Asked where the first garden in the world was, a student stepped up to the mike and answered shyly. Applause erupted from her classmates around her — and from the computer in front of her, where the screen showed a crowd of other students, half a world away.
The quiz — with students from both sides taking turns via Skype — was part of the first live Internet meeting between the seventh- and eighth-graders at the Jewish Educational Center’s Bruriah High School for Girls in Elizabeth and those at the Bnei Akiva Ulpana in Arad, Israel.
The Feb. 7 program marked Tu B’Shevat, Judaism’s “New Year for the Trees,” as well as a global educational partnership connecting Judaism and ecology.
The Eco Connection course is a project of Sviva Israel, the “green” Israeli nonprofit. The local version is run under the auspices of Partnership2Gether, the Jewish Agency for Israel program linking Jewish communities in New Jersey — including the Jewish Federation of Central New Jersey — and Delaware with the Negev communities of Arad and Tamar.
For each of the past three years, different groups of students in both places have been studying on-line. The primary focus, according to Sviva Israel executive director Carmi Wisemon, is on renewable energy, like solar and wind power, and on water conservation advancements, a field in which Israel is a leading innovator.
Wisemon, who has visited Bruriah in the past, served as master of ceremonies from the Israeli side for the Feb. 7 event. In the Bruriah classroom, middle school coordinator Zahava Greenwald shared that role with Alayna Karp, a Bruriah graduate and an environmental education counselor for Sviva.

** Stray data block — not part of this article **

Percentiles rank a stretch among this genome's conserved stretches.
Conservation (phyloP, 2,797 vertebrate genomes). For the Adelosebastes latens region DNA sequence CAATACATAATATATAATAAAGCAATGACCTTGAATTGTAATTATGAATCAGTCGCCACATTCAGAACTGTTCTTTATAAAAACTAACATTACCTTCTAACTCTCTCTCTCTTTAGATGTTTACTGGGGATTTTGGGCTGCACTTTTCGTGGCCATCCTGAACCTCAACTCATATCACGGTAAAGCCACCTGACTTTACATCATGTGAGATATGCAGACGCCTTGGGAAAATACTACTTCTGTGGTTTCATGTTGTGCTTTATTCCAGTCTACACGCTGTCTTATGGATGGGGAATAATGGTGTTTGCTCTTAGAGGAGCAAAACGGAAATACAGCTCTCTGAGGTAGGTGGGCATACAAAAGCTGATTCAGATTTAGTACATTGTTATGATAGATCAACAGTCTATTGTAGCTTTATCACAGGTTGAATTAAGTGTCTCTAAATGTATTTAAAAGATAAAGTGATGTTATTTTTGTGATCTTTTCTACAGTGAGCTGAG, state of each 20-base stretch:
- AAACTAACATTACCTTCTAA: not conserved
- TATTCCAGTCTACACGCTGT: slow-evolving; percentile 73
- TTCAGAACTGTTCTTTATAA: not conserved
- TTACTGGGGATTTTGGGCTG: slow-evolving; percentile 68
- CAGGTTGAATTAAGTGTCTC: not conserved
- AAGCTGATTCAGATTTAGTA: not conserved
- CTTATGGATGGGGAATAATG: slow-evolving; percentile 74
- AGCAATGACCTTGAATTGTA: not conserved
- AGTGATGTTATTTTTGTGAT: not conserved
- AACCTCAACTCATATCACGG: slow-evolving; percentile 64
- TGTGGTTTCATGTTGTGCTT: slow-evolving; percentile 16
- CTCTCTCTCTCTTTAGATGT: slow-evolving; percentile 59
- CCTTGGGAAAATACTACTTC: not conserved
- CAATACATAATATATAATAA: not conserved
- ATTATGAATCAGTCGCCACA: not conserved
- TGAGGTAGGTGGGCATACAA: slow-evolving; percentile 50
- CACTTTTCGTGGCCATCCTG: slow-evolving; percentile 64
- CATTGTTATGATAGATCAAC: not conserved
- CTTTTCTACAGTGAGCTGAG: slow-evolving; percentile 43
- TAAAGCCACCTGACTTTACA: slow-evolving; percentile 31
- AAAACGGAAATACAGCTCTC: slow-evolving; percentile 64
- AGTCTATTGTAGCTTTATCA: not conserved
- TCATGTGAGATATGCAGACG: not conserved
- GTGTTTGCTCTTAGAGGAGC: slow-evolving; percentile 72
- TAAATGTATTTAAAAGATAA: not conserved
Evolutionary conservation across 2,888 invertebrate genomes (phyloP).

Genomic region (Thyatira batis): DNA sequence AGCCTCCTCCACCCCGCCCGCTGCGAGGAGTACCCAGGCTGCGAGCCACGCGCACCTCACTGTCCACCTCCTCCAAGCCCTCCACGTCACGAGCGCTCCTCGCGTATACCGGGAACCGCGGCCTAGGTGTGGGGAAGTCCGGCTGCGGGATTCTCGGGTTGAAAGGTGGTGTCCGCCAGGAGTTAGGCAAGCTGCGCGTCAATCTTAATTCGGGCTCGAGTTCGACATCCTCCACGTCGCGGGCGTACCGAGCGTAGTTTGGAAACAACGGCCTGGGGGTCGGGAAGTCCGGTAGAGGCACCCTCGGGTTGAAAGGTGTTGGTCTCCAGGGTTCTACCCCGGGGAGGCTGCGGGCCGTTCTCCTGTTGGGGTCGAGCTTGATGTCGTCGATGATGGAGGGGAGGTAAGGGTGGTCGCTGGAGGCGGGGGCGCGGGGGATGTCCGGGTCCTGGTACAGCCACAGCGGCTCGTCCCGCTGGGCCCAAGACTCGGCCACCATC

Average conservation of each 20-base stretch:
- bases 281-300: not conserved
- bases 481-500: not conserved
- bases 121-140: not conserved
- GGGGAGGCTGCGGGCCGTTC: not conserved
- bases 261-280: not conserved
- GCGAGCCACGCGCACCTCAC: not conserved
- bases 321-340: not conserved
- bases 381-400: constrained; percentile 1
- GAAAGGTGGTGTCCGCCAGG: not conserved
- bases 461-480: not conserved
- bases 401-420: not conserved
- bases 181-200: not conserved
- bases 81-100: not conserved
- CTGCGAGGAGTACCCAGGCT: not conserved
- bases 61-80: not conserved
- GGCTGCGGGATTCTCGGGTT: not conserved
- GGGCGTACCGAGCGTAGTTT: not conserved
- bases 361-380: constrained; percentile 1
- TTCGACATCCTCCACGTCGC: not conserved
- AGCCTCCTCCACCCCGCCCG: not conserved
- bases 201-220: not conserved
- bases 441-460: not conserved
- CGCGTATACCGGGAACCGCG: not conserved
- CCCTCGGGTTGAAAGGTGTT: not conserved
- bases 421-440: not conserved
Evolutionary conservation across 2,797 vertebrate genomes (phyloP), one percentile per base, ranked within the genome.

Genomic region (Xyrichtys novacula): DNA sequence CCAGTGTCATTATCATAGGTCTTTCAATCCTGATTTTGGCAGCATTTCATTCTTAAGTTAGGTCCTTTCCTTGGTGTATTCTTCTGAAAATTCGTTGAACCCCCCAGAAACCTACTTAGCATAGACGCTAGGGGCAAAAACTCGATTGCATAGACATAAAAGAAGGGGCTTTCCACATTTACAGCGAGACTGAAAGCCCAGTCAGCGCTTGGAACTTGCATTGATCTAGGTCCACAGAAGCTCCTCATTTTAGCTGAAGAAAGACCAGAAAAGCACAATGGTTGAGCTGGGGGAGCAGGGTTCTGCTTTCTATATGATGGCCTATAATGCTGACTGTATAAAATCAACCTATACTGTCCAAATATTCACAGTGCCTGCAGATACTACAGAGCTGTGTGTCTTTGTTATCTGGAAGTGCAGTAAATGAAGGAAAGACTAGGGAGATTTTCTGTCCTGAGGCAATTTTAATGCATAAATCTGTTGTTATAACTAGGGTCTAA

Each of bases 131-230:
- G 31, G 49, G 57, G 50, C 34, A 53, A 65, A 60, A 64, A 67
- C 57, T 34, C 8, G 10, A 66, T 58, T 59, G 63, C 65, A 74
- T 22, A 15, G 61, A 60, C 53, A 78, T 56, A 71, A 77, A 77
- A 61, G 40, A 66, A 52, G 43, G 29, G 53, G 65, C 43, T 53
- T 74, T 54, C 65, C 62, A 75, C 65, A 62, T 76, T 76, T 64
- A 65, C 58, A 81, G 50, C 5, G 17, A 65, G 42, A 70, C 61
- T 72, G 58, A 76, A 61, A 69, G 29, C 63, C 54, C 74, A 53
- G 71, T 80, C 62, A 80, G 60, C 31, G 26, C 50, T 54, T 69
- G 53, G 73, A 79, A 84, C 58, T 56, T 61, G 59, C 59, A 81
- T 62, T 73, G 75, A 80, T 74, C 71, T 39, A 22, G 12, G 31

Karp, who is studying ecology and natural resources at Rutgers University, also teaches an ecology course at Temple Beth Miriam, the Reform congregation in Long Branch, and at the Solomon Schechter Day School of Greater Monmouth County in Marlboro.
She said is planning another nine classes with the Bruriah girls. “There had been some on-line communication with the girls in Arad,” she said, “but now that they’ve seen each other, I think they’ll be much more eager to communicate.”
Bruriah and Ulpana Arad are both Orthodox schools, and the girls — clad in T-shirts or sweatshirts and calf-length skirts — seemed almost like mirror images. The kids giggled and waved to each other, and adjusted their hair as their counterparts took turns at the microphone, each side venturing some Hebrew and some English.
Looking at the girls on the screen, a Bruriah girl called out, “You look familiar.”
Another asked, “Do you guys know my brother?” — evidently a student in Israel.
Bruriah student Kayla Ostrov asked the Israelis if they have “smart” boards in their classroom. They said they did. “Cool,” she responded. Chevi Pittinsky told them, “The girls at our school are so nice to each other. There are girls of all types, and we all get along. No one judges anyone.”
Poor sound quality made it hard to hear the response, but the girls applauded warmly anyway. And the teachers and visitors from the Central federation, which has fostered the Eco Connection program as part of its P2Gether “Living Bridge” with Arad, promised to organize a better link for the next time.
“It was weird and it was fun,” a seventh-grader declared as the girls filed back to their regular class. “I hope we can do it again.”